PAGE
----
Nick Jenkins plays bass drums with the Asphalt Orchestra at the Valley Performing… (Lawrence K. Ho, Los Angeles…)
If the Tournament of Roses is anything to go by, marching bands haven't changed all that much since, well, forever. Certainly not from the days when I was a clumsy clarinetist schlepping through the Junior Rose Parade, that is until the bandmaster had had enough and told me to carry the tuba, the instrument having gotten too heavy for the little guy saddled beneath it.
I noticed Thursday night that the Asphalt Orchestra, a 3-year-old New York hipster remake of a marching band finally making it to California to open the Valley Performing Arts Center's season, doesn't have a clarinet. And the members are pretty casual about marching in step. And they don't wear suffocating uniforms — nothing white or frilly! And they play new music, not Sousa-fied arrangements of "Star Wars." Helloooo?
Of course, these players are good, even if a bit on the bland side. Plus, they still move — quite a lot, in fact.
PHOTOS: Asphalt Orchestra
The Asphalt Orchestra is a project of the new music outfit Bang on a Can, a brand name. The ensemble calls itself a neo-marching band. In their "guerrilla" mode, Asphalters march — sort of — outdoors. In their "renegade" mode, they put on an indoor show, dubbed "Unpack the Elephant," which is what they did in Northridge. Sooner or later there had to be something like this, what with the ongoing parade of hipsters taking up the accordion, the ukulele, burlesque.
Truth be told, the Asphalt Orchestra, with a mere 12 members, seems more a scruffy band in the rock 'n' roll sense than some highly disciplined musical panzer division in full regalia swinging onto a stadium field to fulfill a halftime ritual. The players don't announce their program nor list their members, which seems maybe slightly too hip. But most of the music comes from either its own players or rockers such as Frank Zappa, David Byrne or Björk.
And if more truth be told, "Unpack the Elephant" isn't all that radical but rather seems more intent on mainstreaming modern music. The show, which works overtime to amuse, began with the players hidden in the audience — not difficult because the house was not full — scat singing. They then marched on stage and did a likably jazzy but decidedly unedgy version of Zappa's "Zomby Woof."
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The guys looked as if they were wearing their street clothes. The gals favored cutoff shorts and looked more put together. The orchestra has a wardrobe stylist, Elizabeth Hope Clancy. The show is directed by Mark DeChiazza and Andrew Robinson.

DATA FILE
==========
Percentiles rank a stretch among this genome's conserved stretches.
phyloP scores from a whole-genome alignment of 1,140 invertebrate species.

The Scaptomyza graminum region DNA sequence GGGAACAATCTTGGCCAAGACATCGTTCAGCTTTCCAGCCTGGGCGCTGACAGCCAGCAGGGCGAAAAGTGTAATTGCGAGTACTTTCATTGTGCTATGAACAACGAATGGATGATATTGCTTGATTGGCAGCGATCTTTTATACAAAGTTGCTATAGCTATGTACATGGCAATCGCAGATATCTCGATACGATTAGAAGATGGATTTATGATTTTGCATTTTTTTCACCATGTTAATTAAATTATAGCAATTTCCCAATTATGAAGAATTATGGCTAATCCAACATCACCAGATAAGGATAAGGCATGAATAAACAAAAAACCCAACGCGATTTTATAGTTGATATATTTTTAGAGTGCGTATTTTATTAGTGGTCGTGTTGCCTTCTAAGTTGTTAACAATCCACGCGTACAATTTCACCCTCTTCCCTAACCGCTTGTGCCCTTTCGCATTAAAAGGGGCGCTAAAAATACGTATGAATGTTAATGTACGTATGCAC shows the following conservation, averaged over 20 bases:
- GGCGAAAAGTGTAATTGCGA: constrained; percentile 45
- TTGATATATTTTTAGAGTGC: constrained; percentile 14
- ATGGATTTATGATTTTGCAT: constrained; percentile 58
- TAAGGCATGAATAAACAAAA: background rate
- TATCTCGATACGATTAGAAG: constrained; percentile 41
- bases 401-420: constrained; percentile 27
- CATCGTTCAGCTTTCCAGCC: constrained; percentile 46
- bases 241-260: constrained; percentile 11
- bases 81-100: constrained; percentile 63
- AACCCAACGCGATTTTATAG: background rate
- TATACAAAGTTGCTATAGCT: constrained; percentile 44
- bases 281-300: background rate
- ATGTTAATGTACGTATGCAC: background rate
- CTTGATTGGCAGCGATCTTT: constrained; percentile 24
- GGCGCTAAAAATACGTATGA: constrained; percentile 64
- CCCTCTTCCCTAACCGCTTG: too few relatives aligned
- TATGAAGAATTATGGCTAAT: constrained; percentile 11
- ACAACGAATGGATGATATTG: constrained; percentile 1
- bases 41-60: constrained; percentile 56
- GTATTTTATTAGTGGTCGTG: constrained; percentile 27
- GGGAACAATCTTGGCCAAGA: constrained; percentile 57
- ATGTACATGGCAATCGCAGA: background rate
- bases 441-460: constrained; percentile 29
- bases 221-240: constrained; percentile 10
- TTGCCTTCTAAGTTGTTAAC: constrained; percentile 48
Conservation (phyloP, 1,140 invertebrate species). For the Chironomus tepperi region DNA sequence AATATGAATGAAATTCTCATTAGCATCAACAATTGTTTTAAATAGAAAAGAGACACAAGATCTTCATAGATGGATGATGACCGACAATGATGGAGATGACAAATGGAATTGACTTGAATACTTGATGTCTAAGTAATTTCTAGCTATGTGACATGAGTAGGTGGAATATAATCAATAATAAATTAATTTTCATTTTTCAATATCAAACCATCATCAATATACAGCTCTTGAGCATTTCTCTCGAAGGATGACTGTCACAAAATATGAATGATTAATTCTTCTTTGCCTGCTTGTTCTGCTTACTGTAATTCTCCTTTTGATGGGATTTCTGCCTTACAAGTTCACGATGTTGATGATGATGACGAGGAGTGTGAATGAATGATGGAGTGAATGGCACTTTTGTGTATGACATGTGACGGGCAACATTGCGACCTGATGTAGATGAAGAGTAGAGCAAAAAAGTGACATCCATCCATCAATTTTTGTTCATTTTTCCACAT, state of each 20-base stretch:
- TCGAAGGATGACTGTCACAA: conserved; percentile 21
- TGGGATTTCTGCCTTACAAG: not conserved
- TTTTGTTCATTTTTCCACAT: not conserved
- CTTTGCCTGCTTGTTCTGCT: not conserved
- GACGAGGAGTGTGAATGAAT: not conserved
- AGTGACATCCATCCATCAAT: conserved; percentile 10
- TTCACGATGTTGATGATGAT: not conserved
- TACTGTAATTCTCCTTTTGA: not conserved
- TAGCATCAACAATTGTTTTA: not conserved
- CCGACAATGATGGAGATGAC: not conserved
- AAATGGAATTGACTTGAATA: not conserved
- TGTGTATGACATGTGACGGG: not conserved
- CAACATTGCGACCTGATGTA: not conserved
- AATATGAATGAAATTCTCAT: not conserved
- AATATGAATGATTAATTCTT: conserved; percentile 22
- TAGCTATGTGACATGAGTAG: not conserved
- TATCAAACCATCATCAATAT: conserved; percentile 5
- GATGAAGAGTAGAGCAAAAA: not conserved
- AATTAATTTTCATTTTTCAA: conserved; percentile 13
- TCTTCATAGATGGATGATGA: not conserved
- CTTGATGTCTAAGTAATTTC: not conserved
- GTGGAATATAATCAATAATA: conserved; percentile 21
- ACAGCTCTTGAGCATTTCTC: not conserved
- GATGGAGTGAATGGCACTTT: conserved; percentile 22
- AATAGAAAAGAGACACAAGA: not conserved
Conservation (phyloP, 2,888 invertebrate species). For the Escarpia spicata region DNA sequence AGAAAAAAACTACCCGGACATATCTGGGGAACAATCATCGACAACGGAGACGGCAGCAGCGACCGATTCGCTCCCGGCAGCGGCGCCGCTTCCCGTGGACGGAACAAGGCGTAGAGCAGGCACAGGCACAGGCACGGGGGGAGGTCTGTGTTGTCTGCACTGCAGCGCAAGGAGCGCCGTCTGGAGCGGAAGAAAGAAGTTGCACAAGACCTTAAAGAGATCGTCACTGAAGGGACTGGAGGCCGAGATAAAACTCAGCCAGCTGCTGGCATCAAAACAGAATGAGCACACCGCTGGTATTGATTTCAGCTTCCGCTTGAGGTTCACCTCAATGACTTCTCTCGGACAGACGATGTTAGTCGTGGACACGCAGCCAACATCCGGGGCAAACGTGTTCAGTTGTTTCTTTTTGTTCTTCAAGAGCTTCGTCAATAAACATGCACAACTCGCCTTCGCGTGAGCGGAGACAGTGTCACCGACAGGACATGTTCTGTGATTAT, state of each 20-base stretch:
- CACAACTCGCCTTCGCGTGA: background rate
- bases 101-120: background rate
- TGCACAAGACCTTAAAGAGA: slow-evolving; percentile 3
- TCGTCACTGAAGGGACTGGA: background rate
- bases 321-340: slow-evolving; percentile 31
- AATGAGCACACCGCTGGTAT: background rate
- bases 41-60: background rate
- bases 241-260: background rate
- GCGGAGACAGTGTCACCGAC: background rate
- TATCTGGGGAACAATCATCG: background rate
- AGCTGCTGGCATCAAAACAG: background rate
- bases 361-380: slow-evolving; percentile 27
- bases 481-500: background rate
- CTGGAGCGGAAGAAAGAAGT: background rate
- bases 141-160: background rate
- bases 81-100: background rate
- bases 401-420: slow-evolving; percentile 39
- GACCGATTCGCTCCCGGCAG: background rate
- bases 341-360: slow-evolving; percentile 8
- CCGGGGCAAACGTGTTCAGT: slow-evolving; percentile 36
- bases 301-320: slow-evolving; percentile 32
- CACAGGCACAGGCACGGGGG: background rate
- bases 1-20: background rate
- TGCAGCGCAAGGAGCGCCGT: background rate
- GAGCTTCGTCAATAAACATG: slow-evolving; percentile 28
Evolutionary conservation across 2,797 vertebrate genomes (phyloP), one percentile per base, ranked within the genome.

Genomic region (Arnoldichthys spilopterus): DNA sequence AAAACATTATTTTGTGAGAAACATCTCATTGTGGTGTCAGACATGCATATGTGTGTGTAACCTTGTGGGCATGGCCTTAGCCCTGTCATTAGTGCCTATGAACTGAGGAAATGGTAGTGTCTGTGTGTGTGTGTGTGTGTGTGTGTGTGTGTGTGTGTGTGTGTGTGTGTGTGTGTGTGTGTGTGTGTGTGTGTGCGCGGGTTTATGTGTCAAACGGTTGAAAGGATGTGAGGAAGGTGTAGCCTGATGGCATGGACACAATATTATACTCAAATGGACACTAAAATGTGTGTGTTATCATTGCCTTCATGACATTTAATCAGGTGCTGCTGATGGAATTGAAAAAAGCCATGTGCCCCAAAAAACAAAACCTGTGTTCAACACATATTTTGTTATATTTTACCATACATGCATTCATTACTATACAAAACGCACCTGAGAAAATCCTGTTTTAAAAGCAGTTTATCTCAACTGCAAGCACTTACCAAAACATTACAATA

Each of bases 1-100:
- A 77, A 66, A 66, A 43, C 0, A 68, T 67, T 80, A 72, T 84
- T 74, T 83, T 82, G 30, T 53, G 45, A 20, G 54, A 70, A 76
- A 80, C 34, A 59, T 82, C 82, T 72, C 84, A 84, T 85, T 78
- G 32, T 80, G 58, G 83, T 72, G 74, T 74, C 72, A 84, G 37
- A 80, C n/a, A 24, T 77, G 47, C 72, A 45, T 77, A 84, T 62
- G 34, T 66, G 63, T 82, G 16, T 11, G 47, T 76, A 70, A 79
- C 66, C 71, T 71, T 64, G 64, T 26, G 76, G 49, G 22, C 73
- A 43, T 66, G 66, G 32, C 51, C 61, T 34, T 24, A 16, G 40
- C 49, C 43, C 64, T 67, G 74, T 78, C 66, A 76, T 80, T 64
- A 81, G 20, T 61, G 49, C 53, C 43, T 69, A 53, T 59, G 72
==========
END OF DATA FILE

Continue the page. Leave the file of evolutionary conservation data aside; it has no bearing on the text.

The band members' backgrounds are in classical, new music, jazz and pop. Their instruments include piccolo, three saxophones (soprano, alto, tenor), two trumpets, trombone, sousaphone and three percussionists (all with original setups). The arrangements feature ever-changing configurations of players, and much of the movement is based around groupings.
They are a lively bunch that's into ceaseless coming and going on and off stage with much traipsing through the aisles. Everybody looks happy all the time. Indeed, for all that activity, nothing much changes. A kind of sameness pervades the Asphalt Orchestra's music, arrangements, movement, lighting (designed by Jesse Belsky). What was cute for five minutes was still cute but predictable after 10 minutes. And then there were 50 more cute and predictable minutes to go.
PHOTOS: Asphalt Orchestra
The gimmicks weren't original. Tin cans dropped from the ceiling and became instruments for a while. Sheets of music paper dropped from the ceiling and their rustling became music for a while until they were cleared by leaf blowers (aren't those illegal?). Funny noises were meant to be funny. All was upbeat (hardly uncommon for a marching band). But little seemed new.
Still, the players were, to man and a women, appealing. The percussionist Yuri Yamashita proved a standout. And where the Asphalt Orchestra made its biggest impression was when it headed for actual asphalt.
The show ended with the band announcing that a reception in the lobby would follow, where CDs and T-shirts would be on sale and the band members would meet and greet. They marched out, with the audience following, and played briefly in the lobby — sounding great when loud, close-up, immersive.
Then they vanished into the hot Valley night, leaving head-scratching discussions as to where, or what, exactly is the lobby. After an hour of obvious music-making, a little mystery was refreshing.